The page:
While annoying, these inconveniences don’t totally ruin the experience.  They add some challenge to the game, and force you to plan ahead.  But, I feel like the game becomes just as much about wrestling with these inconveniences, as it is about fighting zombies.  Similarly, part of Resident Evil’s challenge was wrapping your head around its unusual control scheme in addition to fighting zombies.


Contrast this with another game I’ve been playing recently, Forbidden Desert.  Its gameplay is very similar, a team of people working together towards a goal.  Each turn you are given a few action points, and several different actions to spend them on.  But in this game each action works the way you expect it to, without any small inconveniences.  Plus, each character gets a unique super powered version of one of these actions, with no limit on uses (besides action points).

When I first read the rules to Forbidden Desert and realized how capable characters are in this game, I thought to myself, this is gonna be easy.  But it wasn’t.  Storms kicked up sand across the board constantly, and the sun beating down forced us to consume more water.  It wasn’t a difficult game because the characters were awkward to control, it was difficult because its mechanics made it that way.

My main point is this: Zombicide, like Resident Evil**, has bad controls; doing things in the game requires more work and uncertainty than is necessary.  Forbidden Desert shows that a co-operative game doesn’t need to be awkward to be challenging.

But do bad controls made the game bad?  Well not necessarily, the original Resident Evil is still a great game. It still makes a good game for big dumb fun.  The boards and minis look great, and the gameplay is pretty straight forward once you get used to its idiosyncrasies.  While not that engaging in and of itself, it makes for a good get together and hang out game.  It’s also the most straight forward zombie game***, more closely resembling the look and feel of zombie movies and video games.  It’s nothing I’d personally want to buy, but I’d be willing to play it again.


*This control scheme serves another purpose for early RE games.  One of the unique features of the games was their use of the camera.  Each room in the game would have a unique viewing angle.  This was done to simulate horror movie shots.  While my character runs from room to room, the camera keeps changing the angle at which I see her.  By having the controls mapped to her perspective, I can continue to hold forward as the camera shifts around.  When the controls are mapped to the perspective of the camera, I must adjust the direction I am holding to get her to continue running forward in certain areas.  This is most obvious in the Resident Evil HD Remaster on PS4, which allows for switching between both control schemes.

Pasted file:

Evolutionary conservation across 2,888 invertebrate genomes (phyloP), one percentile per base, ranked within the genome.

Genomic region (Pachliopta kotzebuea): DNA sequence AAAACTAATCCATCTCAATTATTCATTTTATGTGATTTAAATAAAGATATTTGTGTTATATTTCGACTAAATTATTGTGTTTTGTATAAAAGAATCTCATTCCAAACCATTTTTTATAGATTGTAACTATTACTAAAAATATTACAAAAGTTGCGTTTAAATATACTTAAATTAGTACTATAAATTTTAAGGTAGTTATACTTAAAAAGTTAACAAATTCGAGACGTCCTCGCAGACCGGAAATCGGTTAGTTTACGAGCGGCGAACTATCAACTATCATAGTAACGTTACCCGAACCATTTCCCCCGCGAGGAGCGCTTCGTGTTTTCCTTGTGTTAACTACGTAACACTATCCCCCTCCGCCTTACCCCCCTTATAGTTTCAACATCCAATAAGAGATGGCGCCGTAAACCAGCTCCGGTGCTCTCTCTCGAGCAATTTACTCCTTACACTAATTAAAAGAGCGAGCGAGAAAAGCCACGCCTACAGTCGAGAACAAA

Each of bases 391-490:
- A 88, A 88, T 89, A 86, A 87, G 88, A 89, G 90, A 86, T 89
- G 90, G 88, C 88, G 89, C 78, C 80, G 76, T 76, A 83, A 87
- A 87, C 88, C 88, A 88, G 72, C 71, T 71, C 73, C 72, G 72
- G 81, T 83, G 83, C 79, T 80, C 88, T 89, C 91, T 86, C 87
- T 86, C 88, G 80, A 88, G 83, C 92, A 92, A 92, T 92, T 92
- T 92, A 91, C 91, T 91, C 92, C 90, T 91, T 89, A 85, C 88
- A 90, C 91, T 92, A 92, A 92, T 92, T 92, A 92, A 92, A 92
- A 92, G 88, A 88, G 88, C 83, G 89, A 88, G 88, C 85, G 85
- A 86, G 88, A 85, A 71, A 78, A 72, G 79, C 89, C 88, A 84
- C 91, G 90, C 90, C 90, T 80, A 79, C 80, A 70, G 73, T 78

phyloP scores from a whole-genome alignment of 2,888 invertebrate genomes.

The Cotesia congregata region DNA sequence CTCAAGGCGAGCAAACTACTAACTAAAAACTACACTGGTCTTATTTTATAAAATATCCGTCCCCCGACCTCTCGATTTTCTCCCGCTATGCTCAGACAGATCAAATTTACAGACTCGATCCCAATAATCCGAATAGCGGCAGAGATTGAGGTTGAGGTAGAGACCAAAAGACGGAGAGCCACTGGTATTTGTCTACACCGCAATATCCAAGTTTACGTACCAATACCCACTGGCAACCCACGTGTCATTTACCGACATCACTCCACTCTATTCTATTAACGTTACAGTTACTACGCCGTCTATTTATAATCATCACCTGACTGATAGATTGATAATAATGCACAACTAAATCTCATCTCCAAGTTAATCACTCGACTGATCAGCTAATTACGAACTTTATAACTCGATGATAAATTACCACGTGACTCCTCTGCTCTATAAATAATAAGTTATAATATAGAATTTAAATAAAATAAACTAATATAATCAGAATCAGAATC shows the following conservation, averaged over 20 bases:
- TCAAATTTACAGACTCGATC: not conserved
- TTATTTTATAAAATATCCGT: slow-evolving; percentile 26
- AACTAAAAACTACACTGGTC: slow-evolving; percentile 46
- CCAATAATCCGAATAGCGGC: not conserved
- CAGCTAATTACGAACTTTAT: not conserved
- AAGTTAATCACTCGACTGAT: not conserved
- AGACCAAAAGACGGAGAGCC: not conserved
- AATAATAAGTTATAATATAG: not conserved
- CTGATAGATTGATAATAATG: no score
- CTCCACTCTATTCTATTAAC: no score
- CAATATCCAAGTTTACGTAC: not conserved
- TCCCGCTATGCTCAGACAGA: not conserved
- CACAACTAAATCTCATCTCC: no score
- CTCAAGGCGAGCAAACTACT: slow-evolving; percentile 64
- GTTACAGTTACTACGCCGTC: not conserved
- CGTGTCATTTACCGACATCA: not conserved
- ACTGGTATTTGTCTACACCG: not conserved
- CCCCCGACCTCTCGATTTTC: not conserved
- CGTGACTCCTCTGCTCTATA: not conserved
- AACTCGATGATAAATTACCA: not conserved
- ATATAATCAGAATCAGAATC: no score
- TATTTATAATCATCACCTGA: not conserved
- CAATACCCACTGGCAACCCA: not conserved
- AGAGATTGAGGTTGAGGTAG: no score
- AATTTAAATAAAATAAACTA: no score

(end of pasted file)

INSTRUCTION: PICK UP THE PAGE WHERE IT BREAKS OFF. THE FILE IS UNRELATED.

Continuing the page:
**Going back to the Resident Evil series, later games ditched that awkward control scheme.  For a while they also stopped being scary.  But the most recent game, Resident Evil 7, looks like the scariest one yet. It also doesn’t enfeeble the player by making the character difficult to control.

*** While I’m personally very tired of the zombie game, if I had to recommend a board game with that theme it would be Dead of Winter.  It’s primarily a co-operative game of survival, but there is an undercurrent of competitiveness because each player has a secret goal they must accomplish to win.  While most goals just cause players to do weird things, like hoard food, they could be straight up traitors.  This causes a great sense of paranoia amongst players, because there is always a chance a traitor could be in the game.  In that way Dead of Winter may do a better job of simulating great zombie media: where zombies aren’t the real threat, its other people.